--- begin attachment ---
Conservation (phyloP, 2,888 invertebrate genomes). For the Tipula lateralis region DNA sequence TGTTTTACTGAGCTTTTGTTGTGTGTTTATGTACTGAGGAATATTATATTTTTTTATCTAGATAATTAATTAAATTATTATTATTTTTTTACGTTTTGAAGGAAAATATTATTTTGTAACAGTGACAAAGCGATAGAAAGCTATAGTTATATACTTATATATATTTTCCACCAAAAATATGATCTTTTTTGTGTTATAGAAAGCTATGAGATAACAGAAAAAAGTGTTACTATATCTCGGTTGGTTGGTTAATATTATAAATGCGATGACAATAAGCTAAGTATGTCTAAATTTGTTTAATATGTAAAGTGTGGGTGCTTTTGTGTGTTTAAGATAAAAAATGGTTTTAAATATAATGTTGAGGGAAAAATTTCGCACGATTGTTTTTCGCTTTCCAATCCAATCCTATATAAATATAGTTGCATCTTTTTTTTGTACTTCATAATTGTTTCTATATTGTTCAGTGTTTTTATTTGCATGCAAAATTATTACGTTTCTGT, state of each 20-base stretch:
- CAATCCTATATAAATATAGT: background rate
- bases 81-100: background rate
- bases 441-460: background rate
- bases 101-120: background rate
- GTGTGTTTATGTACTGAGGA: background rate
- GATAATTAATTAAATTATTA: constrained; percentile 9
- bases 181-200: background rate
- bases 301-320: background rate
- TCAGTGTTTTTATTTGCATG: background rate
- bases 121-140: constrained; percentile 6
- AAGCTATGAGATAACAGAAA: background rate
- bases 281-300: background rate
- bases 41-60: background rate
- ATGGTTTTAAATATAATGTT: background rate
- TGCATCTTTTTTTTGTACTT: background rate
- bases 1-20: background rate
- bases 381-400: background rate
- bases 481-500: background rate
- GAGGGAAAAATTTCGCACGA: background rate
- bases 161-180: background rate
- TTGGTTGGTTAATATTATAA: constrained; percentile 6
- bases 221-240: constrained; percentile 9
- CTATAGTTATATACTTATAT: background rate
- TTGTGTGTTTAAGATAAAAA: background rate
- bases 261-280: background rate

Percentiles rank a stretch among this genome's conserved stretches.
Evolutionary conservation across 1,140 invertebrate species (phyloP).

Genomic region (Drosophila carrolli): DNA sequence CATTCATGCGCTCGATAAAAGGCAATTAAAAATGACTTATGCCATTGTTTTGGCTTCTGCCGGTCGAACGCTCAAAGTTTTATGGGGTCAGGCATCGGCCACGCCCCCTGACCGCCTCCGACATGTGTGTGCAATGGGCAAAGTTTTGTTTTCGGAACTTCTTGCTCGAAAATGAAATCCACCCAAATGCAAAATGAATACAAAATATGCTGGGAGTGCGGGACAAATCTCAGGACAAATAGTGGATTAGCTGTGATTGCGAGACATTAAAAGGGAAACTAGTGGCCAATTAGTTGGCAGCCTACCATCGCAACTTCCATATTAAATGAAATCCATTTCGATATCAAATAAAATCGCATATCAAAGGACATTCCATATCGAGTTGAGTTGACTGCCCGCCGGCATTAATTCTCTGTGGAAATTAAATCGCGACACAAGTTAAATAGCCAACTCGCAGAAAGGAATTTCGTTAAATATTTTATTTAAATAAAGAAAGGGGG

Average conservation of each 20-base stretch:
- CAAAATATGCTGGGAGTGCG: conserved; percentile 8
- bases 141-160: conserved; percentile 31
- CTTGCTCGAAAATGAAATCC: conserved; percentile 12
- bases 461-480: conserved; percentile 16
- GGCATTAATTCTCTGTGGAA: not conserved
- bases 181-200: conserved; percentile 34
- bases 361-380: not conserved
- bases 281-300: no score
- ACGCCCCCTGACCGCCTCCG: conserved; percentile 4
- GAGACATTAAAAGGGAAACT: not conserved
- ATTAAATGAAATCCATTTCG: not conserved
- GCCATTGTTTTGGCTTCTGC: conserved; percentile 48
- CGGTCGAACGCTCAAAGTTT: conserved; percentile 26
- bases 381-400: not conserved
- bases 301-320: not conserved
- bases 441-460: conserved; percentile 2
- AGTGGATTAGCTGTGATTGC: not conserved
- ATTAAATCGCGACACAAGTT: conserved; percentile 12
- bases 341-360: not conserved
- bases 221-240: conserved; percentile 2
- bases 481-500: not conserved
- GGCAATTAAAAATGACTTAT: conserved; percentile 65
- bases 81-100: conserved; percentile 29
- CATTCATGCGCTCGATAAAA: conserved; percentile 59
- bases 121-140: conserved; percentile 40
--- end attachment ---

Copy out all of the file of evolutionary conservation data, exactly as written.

Conservation (phyloP, 2,888 invertebrate genomes). For the Tipula lateralis region DNA sequence TGTTTTACTGAGCTTTTGTTGTGTGTTTATGTACTGAGGAATATTATATTTTTTTATCTAGATAATTAATTAAATTATTATTATTTTTTTACGTTTTGAAGGAAAATATTATTTTGTAACAGTGACAAAGCGATAGAAAGCTATAGTTATATACTTATATATATTTTCCACCAAAAATATGATCTTTTTTGTGTTATAGAAAGCTATGAGATAACAGAAAAAAGTGTTACTATATCTCGGTTGGTTGGTTAATATTATAAATGCGATGACAATAAGCTAAGTATGTCTAAATTTGTTTAATATGTAAAGTGTGGGTGCTTTTGTGTGTTTAAGATAAAAAATGGTTTTAAATATAATGTTGAGGGAAAAATTTCGCACGATTGTTTTTCGCTTTCCAATCCAATCCTATATAAATATAGTTGCATCTTTTTTTTGTACTTCATAATTGTTTCTATATTGTTCAGTGTTTTTATTTGCATGCAAAATTATTACGTTTCTGT, state of each 20-base stretch:
- CAATCCTATATAAATATAGT: background rate
- bases 81-100: background rate
- bases 441-460: background rate
- bases 101-120: background rate
- GTGTGTTTATGTACTGAGGA: background rate
- GATAATTAATTAAATTATTA: constrained; percentile 9
- bases 181-200: background rate
- bases 301-320: background rate
- TCAGTGTTTTTATTTGCATG: background rate
- bases 121-140: constrained; percentile 6
- AAGCTATGAGATAACAGAAA: background rate
- bases 281-300: background rate
- bases 41-60: background rate
- ATGGTTTTAAATATAATGTT: background rate
- TGCATCTTTTTTTTGTACTT: background rate
- bases 1-20: background rate
- bases 381-400: background rate
- bases 481-500: background rate
- GAGGGAAAAATTTCGCACGA: background rate
- bases 161-180: background rate
- TTGGTTGGTTAATATTATAA: constrained; percentile 6
- bases 221-240: constrained; percentile 9
- CTATAGTTATATACTTATAT: background rate
- TTGTGTGTTTAAGATAAAAA: background rate
- bases 261-280: background rate

Percentiles rank a stretch among this genome's conserved stretches.
Evolutionary conservation across 1,140 invertebrate species (phyloP).

Genomic region (Drosophila carrolli): DNA sequence CATTCATGCGCTCGATAAAAGGCAATTAAAAATGACTTATGCCATTGTTTTGGCTTCTGCCGGTCGAACGCTCAAAGTTTTATGGGGTCAGGCATCGGCCACGCCCCCTGACCGCCTCCGACATGTGTGTGCAATGGGCAAAGTTTTGTTTTCGGAACTTCTTGCTCGAAAATGAAATCCACCCAAATGCAAAATGAATACAAAATATGCTGGGAGTGCGGGACAAATCTCAGGACAAATAGTGGATTAGCTGTGATTGCGAGACATTAAAAGGGAAACTAGTGGCCAATTAGTTGGCAGCCTACCATCGCAACTTCCATATTAAATGAAATCCATTTCGATATCAAATAAAATCGCATATCAAAGGACATTCCATATCGAGTTGAGTTGACTGCCCGCCGGCATTAATTCTCTGTGGAAATTAAATCGCGACACAAGTTAAATAGCCAACTCGCAGAAAGGAATTTCGTTAAATATTTTATTTAAATAAAGAAAGGGGG

Average conservation of each 20-base stretch:
- CAAAATATGCTGGGAGTGCG: conserved; percentile 8
- bases 141-160: conserved; percentile 31
- CTTGCTCGAAAATGAAATCC: conserved; percentile 12
- bases 461-480: conserved; percentile 16
- GGCATTAATTCTCTGTGGAA: not conserved
- bases 181-200: conserved; percentile 34
- bases 361-380: not conserved
- bases 281-300: no score
- ACGCCCCCTGACCGCCTCCG: conserved; percentile 4
- GAGACATTAAAAGGGAAACT: not conserved
- ATTAAATGAAATCCATTTCG: not conserved
- GCCATTGTTTTGGCTTCTGC: conserved; percentile 48
- CGGTCGAACGCTCAAAGTTT: conserved; percentile 26
- bases 381-400: not conserved
- bases 301-320: not conserved
- bases 441-460: conserved; percentile 2
- AGTGGATTAGCTGTGATTGC: not conserved
- ATTAAATCGCGACACAAGTT: conserved; percentile 12
- bases 341-360: not conserved
- bases 221-240: conserved; percentile 2
- bases 481-500: not conserved
- GGCAATTAAAAATGACTTAT: conserved; percentile 65
- bases 81-100: conserved; percentile 29
- CATTCATGCGCTCGATAAAA: conserved; percentile 59
- bases 121-140: conserved; percentile 40